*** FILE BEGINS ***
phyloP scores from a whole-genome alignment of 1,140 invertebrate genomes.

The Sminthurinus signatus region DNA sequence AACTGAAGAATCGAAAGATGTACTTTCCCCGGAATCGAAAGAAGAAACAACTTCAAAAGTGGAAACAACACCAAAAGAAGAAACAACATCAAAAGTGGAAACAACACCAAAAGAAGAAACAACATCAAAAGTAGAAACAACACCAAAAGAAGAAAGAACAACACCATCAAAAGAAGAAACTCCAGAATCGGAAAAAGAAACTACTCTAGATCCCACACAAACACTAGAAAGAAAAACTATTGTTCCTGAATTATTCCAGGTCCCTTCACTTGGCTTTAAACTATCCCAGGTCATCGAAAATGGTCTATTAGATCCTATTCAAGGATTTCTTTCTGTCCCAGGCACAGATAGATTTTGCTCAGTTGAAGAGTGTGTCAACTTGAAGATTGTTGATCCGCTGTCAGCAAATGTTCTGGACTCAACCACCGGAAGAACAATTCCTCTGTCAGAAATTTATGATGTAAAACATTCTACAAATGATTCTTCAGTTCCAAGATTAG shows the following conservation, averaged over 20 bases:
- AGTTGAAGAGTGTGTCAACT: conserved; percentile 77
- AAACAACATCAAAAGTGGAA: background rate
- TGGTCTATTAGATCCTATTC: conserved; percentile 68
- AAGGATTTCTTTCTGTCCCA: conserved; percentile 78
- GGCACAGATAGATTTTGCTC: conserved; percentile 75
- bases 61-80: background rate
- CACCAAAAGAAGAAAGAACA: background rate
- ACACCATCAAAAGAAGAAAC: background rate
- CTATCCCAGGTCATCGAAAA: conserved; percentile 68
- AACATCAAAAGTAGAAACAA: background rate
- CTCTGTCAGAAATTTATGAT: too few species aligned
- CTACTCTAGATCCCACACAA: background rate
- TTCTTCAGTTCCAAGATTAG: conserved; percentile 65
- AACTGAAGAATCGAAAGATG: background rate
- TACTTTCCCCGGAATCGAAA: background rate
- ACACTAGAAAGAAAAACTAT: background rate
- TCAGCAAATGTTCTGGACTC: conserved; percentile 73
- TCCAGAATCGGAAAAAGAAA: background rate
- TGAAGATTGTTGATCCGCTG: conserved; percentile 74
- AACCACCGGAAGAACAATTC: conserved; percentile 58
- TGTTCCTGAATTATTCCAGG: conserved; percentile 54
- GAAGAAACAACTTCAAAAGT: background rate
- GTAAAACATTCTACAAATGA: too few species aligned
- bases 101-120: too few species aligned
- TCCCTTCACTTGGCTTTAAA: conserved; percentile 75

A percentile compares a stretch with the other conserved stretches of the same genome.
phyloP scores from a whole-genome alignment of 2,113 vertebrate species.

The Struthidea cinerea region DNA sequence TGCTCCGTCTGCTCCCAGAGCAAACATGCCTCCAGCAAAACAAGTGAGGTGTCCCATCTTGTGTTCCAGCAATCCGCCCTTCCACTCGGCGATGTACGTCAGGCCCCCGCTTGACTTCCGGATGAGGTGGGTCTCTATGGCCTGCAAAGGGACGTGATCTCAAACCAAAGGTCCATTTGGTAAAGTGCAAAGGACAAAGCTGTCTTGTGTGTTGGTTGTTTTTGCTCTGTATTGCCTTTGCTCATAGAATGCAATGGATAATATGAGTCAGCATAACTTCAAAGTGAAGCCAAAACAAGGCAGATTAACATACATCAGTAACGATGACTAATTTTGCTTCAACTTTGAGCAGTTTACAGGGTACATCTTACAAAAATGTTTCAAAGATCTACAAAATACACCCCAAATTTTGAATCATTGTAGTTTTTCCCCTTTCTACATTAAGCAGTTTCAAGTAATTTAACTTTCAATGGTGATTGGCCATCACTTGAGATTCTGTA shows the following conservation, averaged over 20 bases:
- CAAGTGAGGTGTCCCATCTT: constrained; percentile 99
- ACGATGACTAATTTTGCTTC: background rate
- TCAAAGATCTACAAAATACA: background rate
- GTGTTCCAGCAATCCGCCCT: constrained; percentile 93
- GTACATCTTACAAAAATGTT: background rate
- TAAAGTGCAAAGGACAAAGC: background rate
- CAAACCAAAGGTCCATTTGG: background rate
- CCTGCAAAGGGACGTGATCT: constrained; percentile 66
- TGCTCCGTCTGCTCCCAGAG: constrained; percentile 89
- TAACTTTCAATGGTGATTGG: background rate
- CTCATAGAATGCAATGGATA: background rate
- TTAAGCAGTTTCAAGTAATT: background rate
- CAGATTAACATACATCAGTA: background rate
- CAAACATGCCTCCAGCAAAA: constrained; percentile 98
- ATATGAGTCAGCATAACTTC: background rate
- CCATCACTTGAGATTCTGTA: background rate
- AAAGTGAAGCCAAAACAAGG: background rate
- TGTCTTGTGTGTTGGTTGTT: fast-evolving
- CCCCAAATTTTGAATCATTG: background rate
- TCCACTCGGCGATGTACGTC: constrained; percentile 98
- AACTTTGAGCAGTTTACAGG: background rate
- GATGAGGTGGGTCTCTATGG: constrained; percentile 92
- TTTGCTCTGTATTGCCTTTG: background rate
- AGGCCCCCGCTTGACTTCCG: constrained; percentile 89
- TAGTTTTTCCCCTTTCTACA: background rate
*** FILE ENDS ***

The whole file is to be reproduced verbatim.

phyloP scores from a whole-genome alignment of 1,140 invertebrate genomes.

The Sminthurinus signatus region DNA sequence AACTGAAGAATCGAAAGATGTACTTTCCCCGGAATCGAAAGAAGAAACAACTTCAAAAGTGGAAACAACACCAAAAGAAGAAACAACATCAAAAGTGGAAACAACACCAAAAGAAGAAACAACATCAAAAGTAGAAACAACACCAAAAGAAGAAAGAACAACACCATCAAAAGAAGAAACTCCAGAATCGGAAAAAGAAACTACTCTAGATCCCACACAAACACTAGAAAGAAAAACTATTGTTCCTGAATTATTCCAGGTCCCTTCACTTGGCTTTAAACTATCCCAGGTCATCGAAAATGGTCTATTAGATCCTATTCAAGGATTTCTTTCTGTCCCAGGCACAGATAGATTTTGCTCAGTTGAAGAGTGTGTCAACTTGAAGATTGTTGATCCGCTGTCAGCAAATGTTCTGGACTCAACCACCGGAAGAACAATTCCTCTGTCAGAAATTTATGATGTAAAACATTCTACAAATGATTCTTCAGTTCCAAGATTAG shows the following conservation, averaged over 20 bases:
- AGTTGAAGAGTGTGTCAACT: conserved; percentile 77
- AAACAACATCAAAAGTGGAA: background rate
- TGGTCTATTAGATCCTATTC: conserved; percentile 68
- AAGGATTTCTTTCTGTCCCA: conserved; percentile 78
- GGCACAGATAGATTTTGCTC: conserved; percentile 75
- bases 61-80: background rate
- CACCAAAAGAAGAAAGAACA: background rate
- ACACCATCAAAAGAAGAAAC: background rate
- CTATCCCAGGTCATCGAAAA: conserved; percentile 68
- AACATCAAAAGTAGAAACAA: background rate
- CTCTGTCAGAAATTTATGAT: too few species aligned
- CTACTCTAGATCCCACACAA: background rate
- TTCTTCAGTTCCAAGATTAG: conserved; percentile 65
- AACTGAAGAATCGAAAGATG: background rate
- TACTTTCCCCGGAATCGAAA: background rate
- ACACTAGAAAGAAAAACTAT: background rate
- TCAGCAAATGTTCTGGACTC: conserved; percentile 73
- TCCAGAATCGGAAAAAGAAA: background rate
- TGAAGATTGTTGATCCGCTG: conserved; percentile 74
- AACCACCGGAAGAACAATTC: conserved; percentile 58
- TGTTCCTGAATTATTCCAGG: conserved; percentile 54
- GAAGAAACAACTTCAAAAGT: background rate
- GTAAAACATTCTACAAATGA: too few species aligned
- bases 101-120: too few species aligned
- TCCCTTCACTTGGCTTTAAA: conserved; percentile 75

A percentile compares a stretch with the other conserved stretches of the same genome.
phyloP scores from a whole-genome alignment of 2,113 vertebrate species.

The Struthidea cinerea region DNA sequence TGCTCCGTCTGCTCCCAGAGCAAACATGCCTCCAGCAAAACAAGTGAGGTGTCCCATCTTGTGTTCCAGCAATCCGCCCTTCCACTCGGCGATGTACGTCAGGCCCCCGCTTGACTTCCGGATGAGGTGGGTCTCTATGGCCTGCAAAGGGACGTGATCTCAAACCAAAGGTCCATTTGGTAAAGTGCAAAGGACAAAGCTGTCTTGTGTGTTGGTTGTTTTTGCTCTGTATTGCCTTTGCTCATAGAATGCAATGGATAATATGAGTCAGCATAACTTCAAAGTGAAGCCAAAACAAGGCAGATTAACATACATCAGTAACGATGACTAATTTTGCTTCAACTTTGAGCAGTTTACAGGGTACATCTTACAAAAATGTTTCAAAGATCTACAAAATACACCCCAAATTTTGAATCATTGTAGTTTTTCCCCTTTCTACATTAAGCAGTTTCAAGTAATTTAACTTTCAATGGTGATTGGCCATCACTTGAGATTCTGTA shows the following conservation, averaged over 20 bases:
- CAAGTGAGGTGTCCCATCTT: constrained; percentile 99
- ACGATGACTAATTTTGCTTC: background rate
- TCAAAGATCTACAAAATACA: background rate
- GTGTTCCAGCAATCCGCCCT: constrained; percentile 93
- GTACATCTTACAAAAATGTT: background rate
- TAAAGTGCAAAGGACAAAGC: background rate
- CAAACCAAAGGTCCATTTGG: background rate
- CCTGCAAAGGGACGTGATCT: constrained; percentile 66
- TGCTCCGTCTGCTCCCAGAG: constrained; percentile 89
- TAACTTTCAATGGTGATTGG: background rate
- CTCATAGAATGCAATGGATA: background rate
- TTAAGCAGTTTCAAGTAATT: background rate
- CAGATTAACATACATCAGTA: background rate
- CAAACATGCCTCCAGCAAAA: constrained; percentile 98
- ATATGAGTCAGCATAACTTC: background rate
- CCATCACTTGAGATTCTGTA: background rate
- AAAGTGAAGCCAAAACAAGG: background rate
- TGTCTTGTGTGTTGGTTGTT: fast-evolving
- CCCCAAATTTTGAATCATTG: background rate
- TCCACTCGGCGATGTACGTC: constrained; percentile 98
- AACTTTGAGCAGTTTACAGG: background rate
- GATGAGGTGGGTCTCTATGG: constrained; percentile 92
- TTTGCTCTGTATTGCCTTTG: background rate
- AGGCCCCCGCTTGACTTCCG: constrained; percentile 89
- TAGTTTTTCCCCTTTCTACA: background rate